As of Friday night, crews have replaced or repaired fewer than half of the gauges damaged by the September Flooding.
Engineers take the data they get from gauges and compare that with what they know about how a stream flows, where it’s deeper and shallower, wider and narrower. During the floods, rushing water changed all that, making it difficult to figure out what the data means, and which areas could flood next…
[Dave Nettles, Division Engineer for the Colorado Division of Water Resources] said he’s used to working with 23 gauges, but flooding ruined them.
“It will be a new world for all of us this spring, for all of us, because we never in most of our careers experienced anything like this,” Nettles said.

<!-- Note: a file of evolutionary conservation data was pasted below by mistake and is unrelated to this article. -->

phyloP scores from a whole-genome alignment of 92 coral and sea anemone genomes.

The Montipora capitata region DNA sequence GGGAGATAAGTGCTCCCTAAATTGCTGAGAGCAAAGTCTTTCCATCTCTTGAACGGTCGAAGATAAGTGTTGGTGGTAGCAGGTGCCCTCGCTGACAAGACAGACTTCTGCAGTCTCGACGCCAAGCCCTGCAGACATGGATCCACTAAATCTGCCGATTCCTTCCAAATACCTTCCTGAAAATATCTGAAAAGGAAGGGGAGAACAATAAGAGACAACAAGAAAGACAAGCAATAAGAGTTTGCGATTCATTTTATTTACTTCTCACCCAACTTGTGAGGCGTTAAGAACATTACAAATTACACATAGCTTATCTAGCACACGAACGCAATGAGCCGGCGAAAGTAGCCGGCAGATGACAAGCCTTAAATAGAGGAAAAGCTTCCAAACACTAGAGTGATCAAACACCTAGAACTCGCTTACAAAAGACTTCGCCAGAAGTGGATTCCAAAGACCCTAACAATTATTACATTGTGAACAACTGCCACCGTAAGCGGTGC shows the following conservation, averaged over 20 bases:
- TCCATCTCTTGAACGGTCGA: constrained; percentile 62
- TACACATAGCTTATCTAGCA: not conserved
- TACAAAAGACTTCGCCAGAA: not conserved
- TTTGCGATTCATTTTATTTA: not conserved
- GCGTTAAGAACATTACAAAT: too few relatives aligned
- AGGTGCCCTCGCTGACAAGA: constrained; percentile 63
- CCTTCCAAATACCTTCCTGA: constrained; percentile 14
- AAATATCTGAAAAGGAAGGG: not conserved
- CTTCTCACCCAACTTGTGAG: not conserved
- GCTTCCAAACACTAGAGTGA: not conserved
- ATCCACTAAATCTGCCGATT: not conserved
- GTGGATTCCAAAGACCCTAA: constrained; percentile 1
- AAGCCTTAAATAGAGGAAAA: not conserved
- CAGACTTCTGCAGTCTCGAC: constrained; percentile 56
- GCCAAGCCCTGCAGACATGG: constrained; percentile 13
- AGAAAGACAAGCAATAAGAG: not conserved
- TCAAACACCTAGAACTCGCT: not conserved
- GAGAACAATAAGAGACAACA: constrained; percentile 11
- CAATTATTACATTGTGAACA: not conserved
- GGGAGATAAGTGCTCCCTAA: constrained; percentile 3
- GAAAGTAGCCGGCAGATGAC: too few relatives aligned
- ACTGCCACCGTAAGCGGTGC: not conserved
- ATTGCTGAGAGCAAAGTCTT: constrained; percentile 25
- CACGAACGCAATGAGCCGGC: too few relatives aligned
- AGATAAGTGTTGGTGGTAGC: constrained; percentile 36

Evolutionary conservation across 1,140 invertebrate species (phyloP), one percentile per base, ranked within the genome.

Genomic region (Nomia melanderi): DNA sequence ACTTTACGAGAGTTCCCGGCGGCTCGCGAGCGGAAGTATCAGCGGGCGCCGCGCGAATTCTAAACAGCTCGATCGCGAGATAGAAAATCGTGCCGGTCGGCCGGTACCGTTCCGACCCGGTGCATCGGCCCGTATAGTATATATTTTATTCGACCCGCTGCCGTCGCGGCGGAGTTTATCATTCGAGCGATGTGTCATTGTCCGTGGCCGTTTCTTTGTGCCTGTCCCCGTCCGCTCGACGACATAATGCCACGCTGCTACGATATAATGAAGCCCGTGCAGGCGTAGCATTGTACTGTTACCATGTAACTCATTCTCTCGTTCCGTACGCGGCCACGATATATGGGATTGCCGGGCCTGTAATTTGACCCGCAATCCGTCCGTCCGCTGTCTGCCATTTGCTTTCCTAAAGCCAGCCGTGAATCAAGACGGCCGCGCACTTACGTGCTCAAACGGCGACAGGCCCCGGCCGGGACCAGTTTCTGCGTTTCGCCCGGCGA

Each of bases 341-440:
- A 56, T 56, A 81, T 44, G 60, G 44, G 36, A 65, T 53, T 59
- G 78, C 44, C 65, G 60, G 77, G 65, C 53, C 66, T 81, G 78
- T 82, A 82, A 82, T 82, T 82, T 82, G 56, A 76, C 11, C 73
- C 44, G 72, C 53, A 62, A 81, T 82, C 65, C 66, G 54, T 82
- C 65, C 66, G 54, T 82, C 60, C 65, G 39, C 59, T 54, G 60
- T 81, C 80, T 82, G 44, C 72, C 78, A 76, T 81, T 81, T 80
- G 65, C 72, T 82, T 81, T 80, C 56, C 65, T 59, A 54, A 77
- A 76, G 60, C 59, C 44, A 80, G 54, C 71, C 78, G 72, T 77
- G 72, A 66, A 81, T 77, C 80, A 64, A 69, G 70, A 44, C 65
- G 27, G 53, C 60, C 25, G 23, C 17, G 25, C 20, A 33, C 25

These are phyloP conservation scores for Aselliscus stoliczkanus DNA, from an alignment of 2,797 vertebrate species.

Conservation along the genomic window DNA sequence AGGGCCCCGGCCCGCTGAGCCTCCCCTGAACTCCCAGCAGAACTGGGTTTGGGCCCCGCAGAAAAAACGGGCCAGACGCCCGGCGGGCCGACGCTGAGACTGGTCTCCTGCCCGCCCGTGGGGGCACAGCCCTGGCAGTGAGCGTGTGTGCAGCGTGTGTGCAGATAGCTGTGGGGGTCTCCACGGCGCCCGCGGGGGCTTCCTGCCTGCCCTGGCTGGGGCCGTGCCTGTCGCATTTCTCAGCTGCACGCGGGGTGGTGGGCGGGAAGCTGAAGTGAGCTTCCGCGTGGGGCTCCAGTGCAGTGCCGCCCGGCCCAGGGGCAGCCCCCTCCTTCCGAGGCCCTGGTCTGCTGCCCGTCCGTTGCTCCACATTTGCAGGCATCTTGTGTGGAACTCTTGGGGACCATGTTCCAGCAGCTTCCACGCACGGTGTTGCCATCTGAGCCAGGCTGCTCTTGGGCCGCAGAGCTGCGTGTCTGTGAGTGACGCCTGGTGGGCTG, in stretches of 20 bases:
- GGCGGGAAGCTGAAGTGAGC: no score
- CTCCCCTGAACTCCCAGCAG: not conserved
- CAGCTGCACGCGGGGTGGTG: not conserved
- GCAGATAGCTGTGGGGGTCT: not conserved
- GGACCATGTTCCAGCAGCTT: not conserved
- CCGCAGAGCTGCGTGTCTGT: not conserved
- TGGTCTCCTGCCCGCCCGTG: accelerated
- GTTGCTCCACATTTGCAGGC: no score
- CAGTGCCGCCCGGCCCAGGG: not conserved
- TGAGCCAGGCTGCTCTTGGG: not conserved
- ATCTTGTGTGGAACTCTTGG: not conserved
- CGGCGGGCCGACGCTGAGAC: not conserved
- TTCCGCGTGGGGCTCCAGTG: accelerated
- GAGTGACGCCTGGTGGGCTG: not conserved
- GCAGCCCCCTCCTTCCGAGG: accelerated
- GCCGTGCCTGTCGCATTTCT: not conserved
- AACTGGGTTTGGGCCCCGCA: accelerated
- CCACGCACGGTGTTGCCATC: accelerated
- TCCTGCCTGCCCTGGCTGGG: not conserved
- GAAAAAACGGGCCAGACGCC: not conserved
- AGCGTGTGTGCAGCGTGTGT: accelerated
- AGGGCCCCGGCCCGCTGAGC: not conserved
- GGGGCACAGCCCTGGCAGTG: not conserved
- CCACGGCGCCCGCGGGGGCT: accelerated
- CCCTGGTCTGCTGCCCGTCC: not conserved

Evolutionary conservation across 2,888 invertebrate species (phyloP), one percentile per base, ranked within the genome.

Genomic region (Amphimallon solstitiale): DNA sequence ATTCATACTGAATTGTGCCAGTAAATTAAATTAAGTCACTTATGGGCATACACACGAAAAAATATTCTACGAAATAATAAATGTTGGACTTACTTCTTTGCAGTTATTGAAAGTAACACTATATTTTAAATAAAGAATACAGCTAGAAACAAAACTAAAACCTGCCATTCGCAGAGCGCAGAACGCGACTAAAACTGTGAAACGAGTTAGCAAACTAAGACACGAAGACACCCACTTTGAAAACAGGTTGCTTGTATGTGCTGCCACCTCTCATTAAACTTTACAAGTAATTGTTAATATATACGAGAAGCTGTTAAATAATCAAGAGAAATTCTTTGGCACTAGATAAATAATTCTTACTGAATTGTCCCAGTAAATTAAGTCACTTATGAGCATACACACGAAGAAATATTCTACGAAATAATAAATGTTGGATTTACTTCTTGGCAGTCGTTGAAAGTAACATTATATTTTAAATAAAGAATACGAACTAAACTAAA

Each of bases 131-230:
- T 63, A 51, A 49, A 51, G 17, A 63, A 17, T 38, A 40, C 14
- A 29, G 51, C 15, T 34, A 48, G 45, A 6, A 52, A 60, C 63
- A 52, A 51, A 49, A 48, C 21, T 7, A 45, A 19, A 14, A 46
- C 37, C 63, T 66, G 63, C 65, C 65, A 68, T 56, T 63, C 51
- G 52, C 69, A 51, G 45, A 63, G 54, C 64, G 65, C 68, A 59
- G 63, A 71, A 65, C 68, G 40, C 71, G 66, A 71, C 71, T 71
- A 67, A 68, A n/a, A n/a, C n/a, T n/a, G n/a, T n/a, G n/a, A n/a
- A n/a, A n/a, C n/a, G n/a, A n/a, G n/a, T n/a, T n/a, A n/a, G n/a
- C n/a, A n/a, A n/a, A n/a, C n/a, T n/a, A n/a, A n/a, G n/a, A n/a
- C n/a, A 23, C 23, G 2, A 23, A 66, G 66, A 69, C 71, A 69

Last fall’s flooding changed the landscape. Crews continue to clear debris to keep it from forming new dams.
In Lyons, floods washed away boulders, leaving a clear, open channel…
Moving forward means shifting strategy. In Larimer County, Emergency Management plans to rely heavily on sending people up into the canyon to look at conditions…
“Remote reporting that we have helps us a lot, but there’s also no substitute for a pair of human eyes and judgment,” Nettles said.
Runoff season typically does not start until May. That gives a window of time to try to repair more gauges, and to survey how rivers and streams changed and where new flood dangers lie.